February 5, 2009
Though I have now an Apple Macbook and an iTouch, this could be next on my list…the iMo!!!
From Wired: Meet iMo. It’s sleek, it’s user friendly, and it’s got a big Apple logo. Could it be the newest product that’s keeping Steve Jobs so busy he can’t even make it to Macworld? We doubt it, unless he’s having trouble getting in touch with his team of lawyers.
No, iMo isn’t an authorized Apple product. Despite what its product website will tell you, it’s not yet a 100 percent autonomous robotic car being released in 2024. IMo is the work of Anthony Jannarelly, a master in automotive design student at Coventry University — the kind of project that makes us wish we were automotive design students.
The tiny two-wheeler is automated, storing itself at “iPark” locations. If you feel like driving, the concept features a holographic user interface that allows drivers to control the car through hand gestures. Need room for more people? No problem. Carve out some space in the infinitely configurable “soft sphere” that molds to users’ needs. What makes the idea so cool is it might actually work. Jannarelly tells us the technology behind his idea is available now.
A shape-shifting automated car? Even in 2058, we’re definitely buying AppleCare.
Jannarelly tells us iMo is “based on the Apple philosophy which consists of applying a process of elimination to come up with simple and elegant solutions, by means of cutting-edge technology.”
While we love the concept, we fear Jannarelly will soon become acquainted with another Apple philosophy — eliminate, with extreme prejudice, anything bearing an Apple logo that didn’t come straight from Cupertino.
Aside from the Apple influence, the most interesting thing about iMo is it could be cobbled together from the parts bins of 2008.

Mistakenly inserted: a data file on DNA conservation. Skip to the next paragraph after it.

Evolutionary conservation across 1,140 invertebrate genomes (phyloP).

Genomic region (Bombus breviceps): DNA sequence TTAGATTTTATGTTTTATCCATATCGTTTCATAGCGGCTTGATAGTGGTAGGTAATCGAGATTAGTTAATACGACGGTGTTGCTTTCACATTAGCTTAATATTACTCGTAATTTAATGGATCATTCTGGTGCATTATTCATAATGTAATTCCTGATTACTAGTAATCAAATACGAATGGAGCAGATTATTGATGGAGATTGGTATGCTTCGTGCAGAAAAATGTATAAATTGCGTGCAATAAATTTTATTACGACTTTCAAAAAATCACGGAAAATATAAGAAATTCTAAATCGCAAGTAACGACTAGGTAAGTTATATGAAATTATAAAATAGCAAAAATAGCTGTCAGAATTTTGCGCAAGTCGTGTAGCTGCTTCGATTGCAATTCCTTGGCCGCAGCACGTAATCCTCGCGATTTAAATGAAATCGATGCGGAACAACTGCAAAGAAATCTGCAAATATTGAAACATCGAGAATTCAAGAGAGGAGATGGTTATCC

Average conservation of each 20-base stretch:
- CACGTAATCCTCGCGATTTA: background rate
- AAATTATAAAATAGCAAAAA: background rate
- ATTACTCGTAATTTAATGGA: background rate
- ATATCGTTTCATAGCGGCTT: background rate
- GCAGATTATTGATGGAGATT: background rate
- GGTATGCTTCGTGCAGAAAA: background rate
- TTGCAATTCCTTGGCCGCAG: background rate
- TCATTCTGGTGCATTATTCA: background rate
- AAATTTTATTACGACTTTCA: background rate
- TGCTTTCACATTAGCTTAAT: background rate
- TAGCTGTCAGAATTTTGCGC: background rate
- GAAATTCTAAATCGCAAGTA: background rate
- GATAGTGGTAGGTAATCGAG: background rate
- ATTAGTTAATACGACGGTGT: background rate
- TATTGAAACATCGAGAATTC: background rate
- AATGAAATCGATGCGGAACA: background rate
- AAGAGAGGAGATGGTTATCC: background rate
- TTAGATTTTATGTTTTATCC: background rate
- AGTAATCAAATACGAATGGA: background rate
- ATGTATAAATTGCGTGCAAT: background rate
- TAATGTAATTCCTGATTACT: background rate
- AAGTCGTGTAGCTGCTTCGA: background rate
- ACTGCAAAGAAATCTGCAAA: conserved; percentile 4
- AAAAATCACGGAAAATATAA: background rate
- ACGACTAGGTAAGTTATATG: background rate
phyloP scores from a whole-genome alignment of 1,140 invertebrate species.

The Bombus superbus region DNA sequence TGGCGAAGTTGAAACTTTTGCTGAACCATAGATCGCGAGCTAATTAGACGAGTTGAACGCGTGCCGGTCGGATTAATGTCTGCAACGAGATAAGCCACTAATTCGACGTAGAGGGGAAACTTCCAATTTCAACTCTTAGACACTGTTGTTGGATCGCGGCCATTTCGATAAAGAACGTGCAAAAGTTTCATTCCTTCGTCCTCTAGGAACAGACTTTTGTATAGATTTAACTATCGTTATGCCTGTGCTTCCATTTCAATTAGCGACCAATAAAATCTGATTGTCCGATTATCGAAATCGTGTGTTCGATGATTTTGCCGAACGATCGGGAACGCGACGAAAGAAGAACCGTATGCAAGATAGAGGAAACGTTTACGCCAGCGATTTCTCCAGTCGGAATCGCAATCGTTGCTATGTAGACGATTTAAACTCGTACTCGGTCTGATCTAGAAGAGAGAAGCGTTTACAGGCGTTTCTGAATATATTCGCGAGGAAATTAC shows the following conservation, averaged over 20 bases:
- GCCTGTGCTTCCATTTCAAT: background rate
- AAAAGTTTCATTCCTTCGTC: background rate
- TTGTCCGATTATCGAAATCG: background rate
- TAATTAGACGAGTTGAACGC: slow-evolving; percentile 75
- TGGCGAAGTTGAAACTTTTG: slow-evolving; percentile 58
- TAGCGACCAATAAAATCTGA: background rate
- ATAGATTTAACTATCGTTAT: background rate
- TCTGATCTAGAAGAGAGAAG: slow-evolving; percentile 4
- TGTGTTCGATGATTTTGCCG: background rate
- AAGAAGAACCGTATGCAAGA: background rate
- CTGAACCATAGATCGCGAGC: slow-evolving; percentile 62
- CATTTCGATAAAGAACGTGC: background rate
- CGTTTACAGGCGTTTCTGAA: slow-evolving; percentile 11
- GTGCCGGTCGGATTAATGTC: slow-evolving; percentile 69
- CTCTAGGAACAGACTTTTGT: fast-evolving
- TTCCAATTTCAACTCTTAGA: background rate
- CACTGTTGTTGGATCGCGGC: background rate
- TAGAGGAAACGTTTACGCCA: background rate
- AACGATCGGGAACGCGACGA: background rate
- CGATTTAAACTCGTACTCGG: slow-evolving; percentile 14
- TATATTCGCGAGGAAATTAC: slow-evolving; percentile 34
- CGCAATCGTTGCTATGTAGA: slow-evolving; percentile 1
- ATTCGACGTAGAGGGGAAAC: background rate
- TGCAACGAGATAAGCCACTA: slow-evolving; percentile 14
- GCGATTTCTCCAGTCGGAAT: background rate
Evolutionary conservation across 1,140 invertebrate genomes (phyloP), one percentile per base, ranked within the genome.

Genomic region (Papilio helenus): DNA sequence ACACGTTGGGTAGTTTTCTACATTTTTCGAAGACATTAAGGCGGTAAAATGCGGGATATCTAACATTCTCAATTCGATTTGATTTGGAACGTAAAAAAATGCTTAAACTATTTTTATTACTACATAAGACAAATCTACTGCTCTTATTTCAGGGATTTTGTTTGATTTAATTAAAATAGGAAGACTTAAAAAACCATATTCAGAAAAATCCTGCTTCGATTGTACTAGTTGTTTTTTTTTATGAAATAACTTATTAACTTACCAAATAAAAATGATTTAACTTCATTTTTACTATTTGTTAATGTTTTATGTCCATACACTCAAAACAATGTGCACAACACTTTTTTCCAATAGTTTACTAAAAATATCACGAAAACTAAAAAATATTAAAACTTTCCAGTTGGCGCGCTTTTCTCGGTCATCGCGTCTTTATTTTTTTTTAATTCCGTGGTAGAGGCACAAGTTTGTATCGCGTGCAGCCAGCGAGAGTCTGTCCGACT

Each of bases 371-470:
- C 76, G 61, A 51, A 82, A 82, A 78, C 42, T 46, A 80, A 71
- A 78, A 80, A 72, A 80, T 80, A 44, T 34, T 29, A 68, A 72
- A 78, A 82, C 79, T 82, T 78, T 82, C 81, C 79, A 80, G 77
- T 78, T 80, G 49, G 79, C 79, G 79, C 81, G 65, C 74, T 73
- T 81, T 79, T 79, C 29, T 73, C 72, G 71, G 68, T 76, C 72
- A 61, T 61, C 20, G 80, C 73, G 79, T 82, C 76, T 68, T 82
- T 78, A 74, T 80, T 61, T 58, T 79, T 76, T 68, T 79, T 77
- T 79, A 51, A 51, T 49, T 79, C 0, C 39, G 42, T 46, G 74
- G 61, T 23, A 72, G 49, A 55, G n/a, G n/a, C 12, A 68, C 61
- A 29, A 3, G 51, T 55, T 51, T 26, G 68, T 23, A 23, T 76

“All of the features of iMo are based on existing technologies,” Jannarelly says. “What I intended to do is to foresee their evolution by 2024.”
Two-wheel gyroscopic drive is what makes the Segway. General Motors, Volkswagen and others have self-driving cars. Several automakers and universities are working on gesture recognition control (Carnegie Mellon calls its system iWave, which might result in a call from Jobs’ attorneys). Even shape-shifting technology isn’t so crazy as it sounds. BMW has a shape-shifting car called GINA. It’s pretty primitive by shape-shifting standards, but Jannarelly says it will be refined.
“Within the next 50 years, we should see form-changing parts like the seat or the wheels of iMo,” he says.
We’re sure a number of you are quaking in your Pilotis at the thought of handing over your keys to a two-wheeled appliance that looks like a G3 iMac, but Jannarelly says the iMo would make driving more efficient so that true automotive enthusiasts have the time — and fuel — to hit the road or the track.
“We need to drive iMo-like cars to preserve our petrol dream cars,” he said. “iMo has been designed for saturated cities, so maybe if gearheads find out that by commuting much faster and easier with iMo, they’ve got extra time to really enjoy what their Challenger is best at.”
We’ll buy that argument. We’ll also buy any car that will take us home after a late night out.